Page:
Cassin noted that, while the Bani-Sadr he had met in Paris "was a revolutionary working on the outside, he now finds himself dealing with the fine points of running the administration of a country . . . . He, in reality, appears to be more of a bureaucrat than a revolutionary. Although always a soft-spoken intellectual, he nevertheless seems to be mellowing now that he is ensconsed sic in Tehran.
"He has developed a bit of a paunch, wears carefully fitted tailored suits and exhibits an expensive-appearing new gold wrist watch. No longer does he seem to have a ragtag group of students in his home as during the days in Paris . . . . The above is not to say that subj sic has lost his drive as a reformer; it is to note that with each passing day he seems to be more entrenched in the bureaucracy of the revolution that succeeded and is now facing the challenge of making the state function smoothly."
In the same cable Cassin offered his pro and con estimates of Bani-Sadr's potential as an informer:
"A. Positive: (1) Being a long-time plotter he could see his way clear in the future to plot against the regime if either he feels it is drifting away from its revolutionary objectives or that it would be in his own interest to do so.
"(2) Although he probably has no financial problems at the moment, he has to bear in mind that he could be exiled with little notice and could need financial support at that time. (3) Although he respects Khomeini he does not regard him as infallible. (4) As an intellectual, he prefers to make up his own mind rather than to follow another blindly.
"(5) He is aware that cliques are developing within the regime and is probably aware that he must be cautious in dealing with those around him. For example, he stated that all members of the Revolutionary Council are not equally competent but that he has to live and deal with them. This uncertainty will probably cause him to keep a few doors open.
"(6) He has political ambition. He probably started his newspaper in order to use it as a power base for future political objectives. (7) Although pressed for time at busy periods in Paris and Tehran, he has gone out of his way to meet us . . . .
"Negative. (1) Being firmly entrenched in the present regime, subject really does not need us at the moment. (2) Disclosure of a clandestine relationship with us would probably end subject's political career. It is certain that he will not overlook this point.
"(3) Experience over the years tends to emphasize the tendency of newspaper publishers to be self-seeking and often unreliable. His decision to start up a newspaper may indicate that L/1 is concerned only with his own political future and is not about to cooperate with us along the lines we envision.
"(4) Although subject's comments against U.S. firms meddling in the internal affairs of Iran may have been a signal that he wants nothing to do with the USG U.S. government , Cassin is inclined to think otherwise."
Cassin suggested that an agent be assigned to pick up where he was leaving off. This agent could approach Bani-Sadr in deep cover, in this case as an associate of Cassin from Carver Associates, or under official cover as an embassy employe, interested in economics, introduced by Cassin. Cassin recommended the deep-cover option to protect the local CIA station, the cable said.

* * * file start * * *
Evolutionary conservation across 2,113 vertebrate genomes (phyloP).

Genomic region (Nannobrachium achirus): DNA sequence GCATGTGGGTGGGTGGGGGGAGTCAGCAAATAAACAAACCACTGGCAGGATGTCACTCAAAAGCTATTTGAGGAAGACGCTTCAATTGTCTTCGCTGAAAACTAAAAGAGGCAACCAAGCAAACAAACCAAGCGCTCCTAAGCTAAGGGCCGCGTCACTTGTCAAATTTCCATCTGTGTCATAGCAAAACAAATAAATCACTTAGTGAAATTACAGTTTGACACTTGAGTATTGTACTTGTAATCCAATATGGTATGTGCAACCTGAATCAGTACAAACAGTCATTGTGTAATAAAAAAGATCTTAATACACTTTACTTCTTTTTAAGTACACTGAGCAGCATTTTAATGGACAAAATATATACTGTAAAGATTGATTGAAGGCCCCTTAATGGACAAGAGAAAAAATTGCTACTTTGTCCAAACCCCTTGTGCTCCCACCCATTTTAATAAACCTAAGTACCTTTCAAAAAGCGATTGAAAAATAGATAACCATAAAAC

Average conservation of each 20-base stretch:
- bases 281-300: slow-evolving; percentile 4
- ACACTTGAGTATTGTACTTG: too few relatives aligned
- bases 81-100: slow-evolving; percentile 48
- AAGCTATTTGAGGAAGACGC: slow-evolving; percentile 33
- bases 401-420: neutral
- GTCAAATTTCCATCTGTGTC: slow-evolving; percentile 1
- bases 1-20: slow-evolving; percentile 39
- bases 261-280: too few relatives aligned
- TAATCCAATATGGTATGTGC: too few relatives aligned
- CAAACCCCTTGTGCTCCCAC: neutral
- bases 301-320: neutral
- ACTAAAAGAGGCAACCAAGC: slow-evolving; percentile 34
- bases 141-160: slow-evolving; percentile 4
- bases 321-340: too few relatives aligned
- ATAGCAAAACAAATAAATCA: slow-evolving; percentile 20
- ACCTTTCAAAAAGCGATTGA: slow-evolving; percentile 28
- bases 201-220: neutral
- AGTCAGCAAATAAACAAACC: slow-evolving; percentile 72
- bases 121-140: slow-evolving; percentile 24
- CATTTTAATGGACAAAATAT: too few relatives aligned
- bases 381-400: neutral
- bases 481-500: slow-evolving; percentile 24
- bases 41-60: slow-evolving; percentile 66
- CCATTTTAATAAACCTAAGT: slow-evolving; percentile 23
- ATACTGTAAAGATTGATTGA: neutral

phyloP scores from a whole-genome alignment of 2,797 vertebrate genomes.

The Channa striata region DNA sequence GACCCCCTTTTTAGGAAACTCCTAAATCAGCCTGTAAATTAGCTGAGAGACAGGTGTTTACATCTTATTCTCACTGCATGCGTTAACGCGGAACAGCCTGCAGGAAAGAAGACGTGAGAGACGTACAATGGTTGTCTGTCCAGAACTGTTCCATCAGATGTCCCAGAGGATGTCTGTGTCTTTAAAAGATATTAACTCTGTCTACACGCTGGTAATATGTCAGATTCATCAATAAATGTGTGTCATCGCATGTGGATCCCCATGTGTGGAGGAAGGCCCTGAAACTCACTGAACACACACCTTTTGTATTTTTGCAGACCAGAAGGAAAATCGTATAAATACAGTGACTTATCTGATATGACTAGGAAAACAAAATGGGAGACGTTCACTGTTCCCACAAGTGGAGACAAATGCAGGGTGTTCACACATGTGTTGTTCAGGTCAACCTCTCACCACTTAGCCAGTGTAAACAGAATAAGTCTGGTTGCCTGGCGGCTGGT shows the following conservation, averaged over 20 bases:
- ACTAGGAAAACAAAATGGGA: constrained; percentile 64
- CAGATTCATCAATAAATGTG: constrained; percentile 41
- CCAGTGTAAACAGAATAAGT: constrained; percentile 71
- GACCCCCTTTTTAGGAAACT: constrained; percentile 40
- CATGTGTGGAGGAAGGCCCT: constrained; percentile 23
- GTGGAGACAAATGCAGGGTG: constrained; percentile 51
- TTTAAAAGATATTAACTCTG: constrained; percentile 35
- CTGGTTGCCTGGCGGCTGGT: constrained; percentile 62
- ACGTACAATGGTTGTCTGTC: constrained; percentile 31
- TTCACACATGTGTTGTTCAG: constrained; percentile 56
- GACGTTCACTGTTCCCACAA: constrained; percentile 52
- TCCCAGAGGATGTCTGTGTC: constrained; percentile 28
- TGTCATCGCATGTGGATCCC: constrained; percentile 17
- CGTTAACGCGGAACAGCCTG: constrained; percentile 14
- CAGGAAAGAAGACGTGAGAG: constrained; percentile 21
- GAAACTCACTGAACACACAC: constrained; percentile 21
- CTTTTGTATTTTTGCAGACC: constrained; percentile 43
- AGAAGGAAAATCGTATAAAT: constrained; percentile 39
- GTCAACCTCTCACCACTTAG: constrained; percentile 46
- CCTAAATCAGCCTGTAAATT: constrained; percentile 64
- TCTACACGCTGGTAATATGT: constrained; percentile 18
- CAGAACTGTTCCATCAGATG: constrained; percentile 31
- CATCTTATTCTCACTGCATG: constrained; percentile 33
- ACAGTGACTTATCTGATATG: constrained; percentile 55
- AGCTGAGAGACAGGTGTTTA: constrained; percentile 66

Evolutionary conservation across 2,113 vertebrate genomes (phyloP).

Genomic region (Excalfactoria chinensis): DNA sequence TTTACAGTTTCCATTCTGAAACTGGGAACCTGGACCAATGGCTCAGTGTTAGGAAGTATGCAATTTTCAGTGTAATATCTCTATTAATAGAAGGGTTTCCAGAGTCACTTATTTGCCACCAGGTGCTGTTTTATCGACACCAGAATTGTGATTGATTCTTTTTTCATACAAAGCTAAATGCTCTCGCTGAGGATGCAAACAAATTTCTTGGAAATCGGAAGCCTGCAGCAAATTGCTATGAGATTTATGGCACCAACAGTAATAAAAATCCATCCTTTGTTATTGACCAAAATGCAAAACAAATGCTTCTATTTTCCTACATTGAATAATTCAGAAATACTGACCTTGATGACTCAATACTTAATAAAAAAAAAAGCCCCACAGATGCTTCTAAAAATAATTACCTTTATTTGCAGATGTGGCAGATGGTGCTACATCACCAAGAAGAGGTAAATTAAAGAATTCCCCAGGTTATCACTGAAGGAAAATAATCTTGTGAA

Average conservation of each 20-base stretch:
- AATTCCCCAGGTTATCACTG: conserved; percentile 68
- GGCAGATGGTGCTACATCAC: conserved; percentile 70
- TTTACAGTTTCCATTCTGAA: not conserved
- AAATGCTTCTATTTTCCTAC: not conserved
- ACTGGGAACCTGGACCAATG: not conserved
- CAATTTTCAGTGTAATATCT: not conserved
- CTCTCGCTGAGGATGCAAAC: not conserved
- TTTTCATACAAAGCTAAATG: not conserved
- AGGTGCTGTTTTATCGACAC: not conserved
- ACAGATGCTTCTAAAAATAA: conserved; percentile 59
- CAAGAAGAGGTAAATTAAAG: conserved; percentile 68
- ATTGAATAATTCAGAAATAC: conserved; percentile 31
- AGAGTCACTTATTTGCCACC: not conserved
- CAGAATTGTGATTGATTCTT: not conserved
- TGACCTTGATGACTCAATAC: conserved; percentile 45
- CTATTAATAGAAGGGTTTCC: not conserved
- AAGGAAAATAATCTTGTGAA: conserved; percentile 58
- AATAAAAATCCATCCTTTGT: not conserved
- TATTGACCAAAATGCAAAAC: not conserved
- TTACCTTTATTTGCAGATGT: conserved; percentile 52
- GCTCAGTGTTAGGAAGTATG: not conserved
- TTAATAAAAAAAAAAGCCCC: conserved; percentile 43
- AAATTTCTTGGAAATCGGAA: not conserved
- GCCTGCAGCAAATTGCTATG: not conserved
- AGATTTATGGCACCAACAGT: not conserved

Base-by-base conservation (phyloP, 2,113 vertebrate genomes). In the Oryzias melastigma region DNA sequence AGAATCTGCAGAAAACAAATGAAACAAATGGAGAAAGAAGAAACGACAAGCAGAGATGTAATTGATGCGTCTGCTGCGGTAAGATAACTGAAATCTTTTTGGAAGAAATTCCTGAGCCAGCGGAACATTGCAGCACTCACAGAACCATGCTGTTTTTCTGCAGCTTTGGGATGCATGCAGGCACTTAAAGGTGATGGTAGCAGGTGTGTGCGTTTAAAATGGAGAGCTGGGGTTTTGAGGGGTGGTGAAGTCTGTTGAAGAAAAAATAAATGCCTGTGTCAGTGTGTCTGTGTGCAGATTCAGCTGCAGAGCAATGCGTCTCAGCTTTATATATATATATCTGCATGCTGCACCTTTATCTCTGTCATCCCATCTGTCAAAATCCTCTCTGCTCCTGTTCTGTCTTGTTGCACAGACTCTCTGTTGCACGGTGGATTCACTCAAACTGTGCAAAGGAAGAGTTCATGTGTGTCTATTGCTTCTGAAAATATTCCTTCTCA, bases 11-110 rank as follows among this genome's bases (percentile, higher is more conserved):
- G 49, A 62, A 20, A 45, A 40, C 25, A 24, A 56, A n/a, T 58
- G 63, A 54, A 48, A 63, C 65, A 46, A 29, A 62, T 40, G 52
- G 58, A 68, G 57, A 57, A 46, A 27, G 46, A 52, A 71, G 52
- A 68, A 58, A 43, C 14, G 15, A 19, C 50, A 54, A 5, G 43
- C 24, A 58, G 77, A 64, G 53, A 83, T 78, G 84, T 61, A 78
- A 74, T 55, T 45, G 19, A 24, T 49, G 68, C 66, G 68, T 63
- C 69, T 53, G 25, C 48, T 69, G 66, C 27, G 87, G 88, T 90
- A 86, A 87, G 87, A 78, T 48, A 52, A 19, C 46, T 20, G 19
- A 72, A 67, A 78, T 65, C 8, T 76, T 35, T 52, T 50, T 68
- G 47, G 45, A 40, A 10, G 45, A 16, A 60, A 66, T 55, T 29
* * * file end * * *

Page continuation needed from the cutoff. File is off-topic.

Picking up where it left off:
By the spring of 1981 the Iranian militants were convinced that the documents supported their suspicions about Bani-Sadr's collaboration with the Americans, but still they were instructed, by Khomeini, to hold off. According to the Persian commentary, the militants took the material to Khomeini in May, 1981, but "the imam said, 'Let it be a secret for a time.' "
Later, the text says, when Bani-Sadr's problems with the clerics of the Majlis, or parliament, reached a crisis, Khomeini stopped insisting that the documents be kept secret.
The material was then turned them over to Mohammed Moussavi Khoeini, the deputy speaker of the Majlis, who attacked Bani-Sadr on the floor of the parliament. The militant students later released the documents and they were published, along with hundreds of others.
Though the documents do not confirm the accusation and Bani-Sadr denies it, his attackers claimed that he had agreed to accept the monthly payment from Cassin posing as a businessman.
When journalist Worthy was in Tehran last fall he interviewed Bani-Sadr's former secretary in prison, and reports that she told him that Bani-Sadr had received $1,000 from a U.S. firm. Her comments must be weighed against the fact that she is being held in an Iranian prison.
In any case, Bani-Sadr's political problems did not originate with that accusation. Under increasingly threatening criticism, he was forced to flee his presidential office and seek asylum in France.
From exile, Bani-Sadr steadfastly denies ever accepting any money. He says that since 1973, when a political officer from the U.S. Embassy in Tehran tried to set up a meeting, he has refused consistently to meet any American official.
According to Bani-Sadr, he did first meet Cassin in Paris, on the recommendation of a friend who urged him to receive "an American of high level" who has "an important message for Khomeini."
"I thought it was somebody with a message from President Carter," Bani-Sadr told the Post's Cody. "I didn't imagine it was someone from the CIA." Bani-Sadr says he complained to his friend that Cassin was just an American businessman rather clumsily attempting to establish an inside track in Iran.
Cassin also showed up at Bani-Sadr's sister's house where he was staying in Tehran late that summer, Bani-Sadr says.
"He looked stupid," Bani-Sadr said. "Maybe he was very intelligent, but he seemed stupid to me."
Special researchers Jan Austin, Michael Meyer and Malcolm Byrne assisted in the preparation of this report.